COMPTON — School board candidate Saul E. Lankster has been convicted of selling false driving-school diplomas to undercover investigators who had posed last year as traffic offenders wishing to sidestep a series of court-ordered safety classes.
When sentenced Oct. 7, Lankster could receive up to four years and four months in prison and $10,000 in fines, said Deputy Dist. Atty. James Wilson.
The conviction apparently will not jeopardize Lankster's position on the November ballot as one of 20 candidates running for four seats on the Compton Unified School District board. A candidate can only be removed from the ballot by court order, said Marcia Ventura, a spokeswoman for the county registrar. But county legal experts said that Lankster might be prevented from assuming office, should he win.
Lankster served one term on the board in 1979 but has failed to win reelection in two subsequent attempts. He has also been an unsuccessful candidate in several other local elections and is a former Compton police officer.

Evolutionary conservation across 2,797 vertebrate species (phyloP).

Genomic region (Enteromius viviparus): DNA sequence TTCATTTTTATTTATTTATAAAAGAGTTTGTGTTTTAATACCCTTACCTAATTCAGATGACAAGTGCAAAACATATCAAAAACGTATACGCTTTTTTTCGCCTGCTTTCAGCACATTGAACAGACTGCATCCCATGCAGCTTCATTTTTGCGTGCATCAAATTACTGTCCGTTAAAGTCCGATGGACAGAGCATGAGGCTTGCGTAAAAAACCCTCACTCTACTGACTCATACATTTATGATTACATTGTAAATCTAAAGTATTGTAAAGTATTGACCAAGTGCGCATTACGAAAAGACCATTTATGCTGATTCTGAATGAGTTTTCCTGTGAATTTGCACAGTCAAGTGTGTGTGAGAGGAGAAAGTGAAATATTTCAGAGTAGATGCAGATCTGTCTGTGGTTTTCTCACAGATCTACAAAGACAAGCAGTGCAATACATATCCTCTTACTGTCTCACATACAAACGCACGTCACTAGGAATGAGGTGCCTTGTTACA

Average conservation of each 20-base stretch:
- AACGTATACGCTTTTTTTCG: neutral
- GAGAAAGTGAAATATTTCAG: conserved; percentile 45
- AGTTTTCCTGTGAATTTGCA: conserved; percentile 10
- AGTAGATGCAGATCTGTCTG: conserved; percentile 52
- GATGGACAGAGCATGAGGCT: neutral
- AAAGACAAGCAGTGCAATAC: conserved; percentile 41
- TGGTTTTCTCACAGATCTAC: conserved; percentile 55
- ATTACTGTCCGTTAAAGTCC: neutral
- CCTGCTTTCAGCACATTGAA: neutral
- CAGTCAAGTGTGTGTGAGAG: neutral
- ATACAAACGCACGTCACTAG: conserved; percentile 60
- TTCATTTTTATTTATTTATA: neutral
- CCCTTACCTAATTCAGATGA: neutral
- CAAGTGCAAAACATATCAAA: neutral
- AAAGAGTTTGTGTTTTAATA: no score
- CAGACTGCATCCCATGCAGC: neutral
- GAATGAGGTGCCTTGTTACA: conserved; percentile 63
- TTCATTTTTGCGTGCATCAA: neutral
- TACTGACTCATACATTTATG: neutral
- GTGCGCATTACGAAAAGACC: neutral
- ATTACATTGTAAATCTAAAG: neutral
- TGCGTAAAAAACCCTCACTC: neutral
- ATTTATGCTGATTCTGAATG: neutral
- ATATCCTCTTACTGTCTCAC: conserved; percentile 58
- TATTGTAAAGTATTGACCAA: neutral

Lankster, who was convicted Monday, could not be reached for comment.
Wilson said Lankster was arrested in July, 1984, on three felony charges of preparing false documents. Until then, Lankster had operated a state-licensed traffic safety school known as the University We-Stand-N-Line-For-U Driving School across from the South Central District courthouse in Compton.
Judges often order first-time traffic offenders to attend such schools. Those who complete at least eight hours of instruction are rewarded by having their otherwise good driving records restored.
"The conviction stays off your record" for people who complete the school, Wilson explained. "You're not fined and your insurance rates don't go up. The case against you is dropped, as if the policeman didn't write the ticket."
Wilson said the investigation stemmed from a complaint filed by a traffic offender who reported being approached by a man--allegedly an associate of Lankster's--as she left Municipal Court in Los Angeles. The man told her she could avoid having to attend safety classes by paying $20 for a false diploma.
The state Department of Motor Vehicles then sent in three undercover investigators, who purchased similar false certificates from Lankster, Wilson said.
The prosecutor said Lankster took the witness stand during the trial and acknowledged that the diploma sales took place but contended that he had been illegally entrapped by the investigators.